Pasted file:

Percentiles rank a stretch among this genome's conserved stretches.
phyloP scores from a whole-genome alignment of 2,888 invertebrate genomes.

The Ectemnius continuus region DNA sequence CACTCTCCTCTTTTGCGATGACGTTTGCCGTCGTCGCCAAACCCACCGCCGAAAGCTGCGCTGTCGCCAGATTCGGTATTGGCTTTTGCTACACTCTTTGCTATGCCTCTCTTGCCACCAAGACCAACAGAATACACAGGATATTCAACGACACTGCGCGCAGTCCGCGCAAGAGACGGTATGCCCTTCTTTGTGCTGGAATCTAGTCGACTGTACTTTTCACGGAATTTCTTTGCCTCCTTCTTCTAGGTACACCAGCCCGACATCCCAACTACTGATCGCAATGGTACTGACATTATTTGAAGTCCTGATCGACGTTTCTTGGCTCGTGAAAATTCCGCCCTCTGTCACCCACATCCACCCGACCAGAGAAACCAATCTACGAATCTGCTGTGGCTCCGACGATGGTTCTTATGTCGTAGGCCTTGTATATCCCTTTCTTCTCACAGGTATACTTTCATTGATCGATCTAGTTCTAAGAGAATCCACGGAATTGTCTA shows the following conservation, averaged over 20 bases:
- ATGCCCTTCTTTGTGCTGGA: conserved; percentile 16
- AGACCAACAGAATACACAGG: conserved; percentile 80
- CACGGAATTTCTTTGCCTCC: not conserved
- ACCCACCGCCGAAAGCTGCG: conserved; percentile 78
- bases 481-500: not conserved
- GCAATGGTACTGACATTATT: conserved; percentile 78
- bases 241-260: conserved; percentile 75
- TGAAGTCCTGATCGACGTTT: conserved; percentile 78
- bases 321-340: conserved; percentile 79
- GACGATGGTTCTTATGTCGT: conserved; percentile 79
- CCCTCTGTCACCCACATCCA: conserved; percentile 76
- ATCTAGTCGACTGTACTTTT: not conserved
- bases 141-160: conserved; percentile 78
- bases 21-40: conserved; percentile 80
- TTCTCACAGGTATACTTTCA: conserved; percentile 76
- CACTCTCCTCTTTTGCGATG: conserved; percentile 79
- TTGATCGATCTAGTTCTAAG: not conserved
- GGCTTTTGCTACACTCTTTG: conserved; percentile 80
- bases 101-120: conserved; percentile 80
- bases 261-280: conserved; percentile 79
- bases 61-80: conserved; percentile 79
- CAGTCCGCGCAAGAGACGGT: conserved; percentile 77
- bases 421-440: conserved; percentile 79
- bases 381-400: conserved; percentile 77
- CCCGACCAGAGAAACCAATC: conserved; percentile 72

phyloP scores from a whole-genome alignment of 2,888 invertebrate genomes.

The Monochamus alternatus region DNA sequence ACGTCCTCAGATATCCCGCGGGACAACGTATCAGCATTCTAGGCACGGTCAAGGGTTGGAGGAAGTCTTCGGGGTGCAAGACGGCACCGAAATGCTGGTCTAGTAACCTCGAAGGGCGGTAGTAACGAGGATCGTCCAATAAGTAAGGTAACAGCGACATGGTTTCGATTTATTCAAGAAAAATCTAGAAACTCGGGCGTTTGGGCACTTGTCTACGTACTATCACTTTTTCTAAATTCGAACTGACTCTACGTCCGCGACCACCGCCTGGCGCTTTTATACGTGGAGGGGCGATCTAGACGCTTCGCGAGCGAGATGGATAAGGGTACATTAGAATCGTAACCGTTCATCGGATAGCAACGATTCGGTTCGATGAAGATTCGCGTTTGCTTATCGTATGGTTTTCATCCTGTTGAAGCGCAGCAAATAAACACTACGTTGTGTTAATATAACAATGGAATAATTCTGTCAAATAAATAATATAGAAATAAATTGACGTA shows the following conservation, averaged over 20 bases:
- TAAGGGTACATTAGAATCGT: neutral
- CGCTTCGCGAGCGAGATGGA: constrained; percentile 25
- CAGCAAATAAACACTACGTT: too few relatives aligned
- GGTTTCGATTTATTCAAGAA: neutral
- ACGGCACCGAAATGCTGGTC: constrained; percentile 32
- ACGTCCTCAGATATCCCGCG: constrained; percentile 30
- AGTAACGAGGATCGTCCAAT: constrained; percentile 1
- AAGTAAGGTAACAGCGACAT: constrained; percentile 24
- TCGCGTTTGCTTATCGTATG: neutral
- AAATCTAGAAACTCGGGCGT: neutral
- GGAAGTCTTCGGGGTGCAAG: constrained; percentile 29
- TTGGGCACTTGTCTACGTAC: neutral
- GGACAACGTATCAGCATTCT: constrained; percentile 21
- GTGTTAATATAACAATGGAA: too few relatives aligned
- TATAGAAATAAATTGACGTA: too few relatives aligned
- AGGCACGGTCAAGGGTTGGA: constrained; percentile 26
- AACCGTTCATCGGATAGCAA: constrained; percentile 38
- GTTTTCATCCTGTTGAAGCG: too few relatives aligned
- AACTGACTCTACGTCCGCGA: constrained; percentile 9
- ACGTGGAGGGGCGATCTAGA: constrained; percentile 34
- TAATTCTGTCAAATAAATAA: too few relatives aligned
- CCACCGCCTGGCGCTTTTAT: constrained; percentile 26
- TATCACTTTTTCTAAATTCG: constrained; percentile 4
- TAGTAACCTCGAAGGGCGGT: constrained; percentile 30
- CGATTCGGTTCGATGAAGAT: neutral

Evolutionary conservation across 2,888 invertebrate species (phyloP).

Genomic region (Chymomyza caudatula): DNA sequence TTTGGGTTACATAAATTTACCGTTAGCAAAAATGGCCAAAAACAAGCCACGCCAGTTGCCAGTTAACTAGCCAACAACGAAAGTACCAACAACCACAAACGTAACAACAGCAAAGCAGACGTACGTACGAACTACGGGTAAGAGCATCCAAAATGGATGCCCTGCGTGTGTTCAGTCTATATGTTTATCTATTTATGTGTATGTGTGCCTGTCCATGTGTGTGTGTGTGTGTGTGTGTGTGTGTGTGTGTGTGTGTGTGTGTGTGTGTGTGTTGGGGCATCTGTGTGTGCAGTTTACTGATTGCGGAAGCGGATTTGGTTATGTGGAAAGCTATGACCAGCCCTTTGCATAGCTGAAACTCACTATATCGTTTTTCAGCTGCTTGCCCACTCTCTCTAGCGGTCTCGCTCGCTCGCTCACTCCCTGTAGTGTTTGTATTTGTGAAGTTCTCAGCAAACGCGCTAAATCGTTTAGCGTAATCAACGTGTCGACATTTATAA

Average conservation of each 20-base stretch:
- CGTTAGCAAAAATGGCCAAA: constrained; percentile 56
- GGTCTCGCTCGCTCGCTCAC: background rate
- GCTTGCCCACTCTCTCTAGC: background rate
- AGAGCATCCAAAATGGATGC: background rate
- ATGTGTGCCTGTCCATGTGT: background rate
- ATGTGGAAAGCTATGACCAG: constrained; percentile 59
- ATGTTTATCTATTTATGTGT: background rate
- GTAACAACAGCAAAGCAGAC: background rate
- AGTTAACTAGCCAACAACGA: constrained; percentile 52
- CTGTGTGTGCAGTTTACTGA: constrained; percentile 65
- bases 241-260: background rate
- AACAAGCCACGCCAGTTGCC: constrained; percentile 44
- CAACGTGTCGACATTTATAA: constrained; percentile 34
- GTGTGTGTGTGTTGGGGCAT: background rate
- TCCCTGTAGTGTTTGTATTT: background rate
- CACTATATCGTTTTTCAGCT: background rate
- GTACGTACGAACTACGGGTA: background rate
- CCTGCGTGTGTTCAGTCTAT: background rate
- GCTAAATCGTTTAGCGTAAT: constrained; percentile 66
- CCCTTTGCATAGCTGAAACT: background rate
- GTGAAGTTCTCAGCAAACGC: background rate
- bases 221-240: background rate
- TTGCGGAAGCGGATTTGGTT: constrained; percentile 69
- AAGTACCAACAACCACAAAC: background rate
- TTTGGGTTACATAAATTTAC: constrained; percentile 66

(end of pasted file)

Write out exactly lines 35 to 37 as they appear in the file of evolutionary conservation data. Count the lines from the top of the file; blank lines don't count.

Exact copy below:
- ACGGCACCGAAATGCTGGTC: constrained; percentile 32
- ACGTCCTCAGATATCCCGCG: constrained; percentile 30
- AGTAACGAGGATCGTCCAAT: constrained; percentile 1